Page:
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Tribal Corrections On-Line

Corrections programs in Indian country may be run either by a federally recognized Indian tribe or by the Bureau of Indian Affairs.

Many federally recognized Indian tribes exercise their sovereign ability to govern their tribal lands by enacting criminal laws.  Tribal police, or federal police from the Bureau of Indian Affairs Office of Justice Services (BIA OJS) Division of Law Enforcement, usually enforce these tribal laws.  Prosecution of misdemeanor offenses (punishable by no more than one year imprisonment) are usually handled in the local tribal court.  If a tribal court meets certain standards, it can also prosecute felony offenses.
If a criminal defendant is sentenced by the tribal court to a term of imprisonment, the sentence is served in the local tribal jail or detention facility.  Correctional facilities in Indian country are usually operated by the tribe.  If a tribe does not operate a correctional facility on its reservation, prisoners can be held by the BIA OJS Division of Corrections.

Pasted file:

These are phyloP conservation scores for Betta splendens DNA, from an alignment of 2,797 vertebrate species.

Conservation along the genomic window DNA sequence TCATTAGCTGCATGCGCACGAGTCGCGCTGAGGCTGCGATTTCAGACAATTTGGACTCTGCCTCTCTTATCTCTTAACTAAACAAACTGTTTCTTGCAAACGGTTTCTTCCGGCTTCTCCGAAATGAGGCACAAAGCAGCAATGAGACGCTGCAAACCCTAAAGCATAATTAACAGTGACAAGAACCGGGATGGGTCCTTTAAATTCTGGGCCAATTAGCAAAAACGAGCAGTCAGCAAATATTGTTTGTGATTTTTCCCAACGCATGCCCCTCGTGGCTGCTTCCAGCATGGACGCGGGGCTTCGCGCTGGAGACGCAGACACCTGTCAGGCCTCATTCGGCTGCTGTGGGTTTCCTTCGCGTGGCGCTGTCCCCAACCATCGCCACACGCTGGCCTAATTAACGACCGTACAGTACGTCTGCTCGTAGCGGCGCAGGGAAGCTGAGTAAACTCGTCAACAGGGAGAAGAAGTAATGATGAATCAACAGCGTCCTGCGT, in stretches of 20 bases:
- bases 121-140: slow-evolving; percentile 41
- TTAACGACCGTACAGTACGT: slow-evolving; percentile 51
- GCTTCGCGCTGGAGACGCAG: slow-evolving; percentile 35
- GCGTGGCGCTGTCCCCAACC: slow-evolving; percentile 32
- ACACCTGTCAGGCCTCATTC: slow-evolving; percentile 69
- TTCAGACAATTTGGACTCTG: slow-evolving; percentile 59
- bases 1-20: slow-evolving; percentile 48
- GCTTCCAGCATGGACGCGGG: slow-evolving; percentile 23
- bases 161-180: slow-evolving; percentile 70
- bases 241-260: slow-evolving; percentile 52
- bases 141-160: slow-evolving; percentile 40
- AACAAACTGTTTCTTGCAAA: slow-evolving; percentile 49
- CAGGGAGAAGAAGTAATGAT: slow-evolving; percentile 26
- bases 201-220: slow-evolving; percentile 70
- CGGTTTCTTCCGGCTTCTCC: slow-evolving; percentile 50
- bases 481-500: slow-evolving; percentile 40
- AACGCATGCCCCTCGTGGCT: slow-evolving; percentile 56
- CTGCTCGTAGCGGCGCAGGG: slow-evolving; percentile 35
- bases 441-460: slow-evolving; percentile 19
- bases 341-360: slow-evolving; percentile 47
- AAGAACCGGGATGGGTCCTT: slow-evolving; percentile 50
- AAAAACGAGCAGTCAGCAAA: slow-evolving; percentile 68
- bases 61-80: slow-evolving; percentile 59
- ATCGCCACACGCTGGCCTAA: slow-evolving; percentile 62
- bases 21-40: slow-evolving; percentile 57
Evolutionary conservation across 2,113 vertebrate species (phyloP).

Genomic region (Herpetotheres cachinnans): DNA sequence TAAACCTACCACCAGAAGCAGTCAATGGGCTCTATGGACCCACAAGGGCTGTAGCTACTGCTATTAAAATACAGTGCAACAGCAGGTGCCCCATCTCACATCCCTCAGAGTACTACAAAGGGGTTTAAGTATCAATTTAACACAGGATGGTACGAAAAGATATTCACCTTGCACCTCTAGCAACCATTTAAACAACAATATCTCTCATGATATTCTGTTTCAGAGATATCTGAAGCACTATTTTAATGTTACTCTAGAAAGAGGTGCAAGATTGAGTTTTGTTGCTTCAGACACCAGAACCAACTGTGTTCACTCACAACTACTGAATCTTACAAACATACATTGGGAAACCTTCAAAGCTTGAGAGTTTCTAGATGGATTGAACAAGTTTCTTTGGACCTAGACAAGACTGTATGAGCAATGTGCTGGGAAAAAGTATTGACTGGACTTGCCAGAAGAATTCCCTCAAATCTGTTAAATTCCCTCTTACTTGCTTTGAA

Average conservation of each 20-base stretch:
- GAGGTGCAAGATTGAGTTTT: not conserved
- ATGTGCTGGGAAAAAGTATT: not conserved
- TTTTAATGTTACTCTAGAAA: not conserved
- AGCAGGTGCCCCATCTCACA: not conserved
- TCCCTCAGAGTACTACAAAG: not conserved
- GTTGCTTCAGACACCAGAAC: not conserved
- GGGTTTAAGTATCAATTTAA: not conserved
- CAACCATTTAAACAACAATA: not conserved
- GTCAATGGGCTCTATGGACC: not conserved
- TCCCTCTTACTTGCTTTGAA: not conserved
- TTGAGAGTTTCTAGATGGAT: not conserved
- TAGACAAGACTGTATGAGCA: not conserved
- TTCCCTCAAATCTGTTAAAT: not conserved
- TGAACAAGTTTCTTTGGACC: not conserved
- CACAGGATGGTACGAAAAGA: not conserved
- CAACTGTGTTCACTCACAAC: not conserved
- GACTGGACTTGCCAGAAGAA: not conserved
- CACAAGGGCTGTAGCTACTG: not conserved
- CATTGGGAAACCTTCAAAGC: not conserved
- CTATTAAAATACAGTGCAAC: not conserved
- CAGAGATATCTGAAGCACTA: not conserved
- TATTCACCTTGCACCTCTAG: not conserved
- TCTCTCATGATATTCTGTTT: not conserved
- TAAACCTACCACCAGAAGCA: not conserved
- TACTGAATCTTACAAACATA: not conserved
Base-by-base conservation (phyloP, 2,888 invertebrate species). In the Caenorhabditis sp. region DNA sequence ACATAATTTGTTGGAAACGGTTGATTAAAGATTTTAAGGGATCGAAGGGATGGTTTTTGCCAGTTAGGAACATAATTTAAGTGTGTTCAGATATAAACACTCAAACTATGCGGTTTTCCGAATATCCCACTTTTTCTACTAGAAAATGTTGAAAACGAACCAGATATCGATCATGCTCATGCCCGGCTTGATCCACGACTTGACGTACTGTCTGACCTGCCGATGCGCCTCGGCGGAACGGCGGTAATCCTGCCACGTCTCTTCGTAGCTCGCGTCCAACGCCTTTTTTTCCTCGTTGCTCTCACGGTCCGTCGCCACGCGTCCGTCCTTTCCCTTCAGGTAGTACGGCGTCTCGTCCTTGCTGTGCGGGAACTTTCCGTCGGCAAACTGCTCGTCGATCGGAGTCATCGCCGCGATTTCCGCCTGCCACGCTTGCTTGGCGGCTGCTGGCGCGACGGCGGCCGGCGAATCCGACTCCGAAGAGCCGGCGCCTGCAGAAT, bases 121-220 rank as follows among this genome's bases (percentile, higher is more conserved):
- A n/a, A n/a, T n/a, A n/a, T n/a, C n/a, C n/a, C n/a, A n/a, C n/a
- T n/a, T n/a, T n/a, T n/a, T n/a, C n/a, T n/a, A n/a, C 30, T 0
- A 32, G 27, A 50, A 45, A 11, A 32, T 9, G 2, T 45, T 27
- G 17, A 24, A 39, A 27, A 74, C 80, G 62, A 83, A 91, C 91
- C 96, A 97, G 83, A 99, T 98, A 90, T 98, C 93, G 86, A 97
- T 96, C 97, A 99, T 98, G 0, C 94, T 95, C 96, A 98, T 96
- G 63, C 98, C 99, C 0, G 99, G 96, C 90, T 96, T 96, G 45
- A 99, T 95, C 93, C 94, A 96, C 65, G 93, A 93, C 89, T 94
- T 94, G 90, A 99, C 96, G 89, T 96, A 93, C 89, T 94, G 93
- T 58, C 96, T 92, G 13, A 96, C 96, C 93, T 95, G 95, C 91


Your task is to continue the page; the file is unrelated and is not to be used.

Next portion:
Pursuant to the Tribal Law & Order Act of 2010, the US Bureau of Prisons (BOP) is starting a Tribal Prisoner Pilot Program.  Under certain circumstances (including tribal request), the BOP will accept up to 100 tribally sentenced prisioners and hold them in federal custody.

This website is for tribal corrections officials, tribal leaders, and members of the public who would like to know more about detention centers and jails in Indian country.

The webmaster may be contacted at: tribaljurisdiction@hotmail.com .
This website was last updated on February 21, 2014.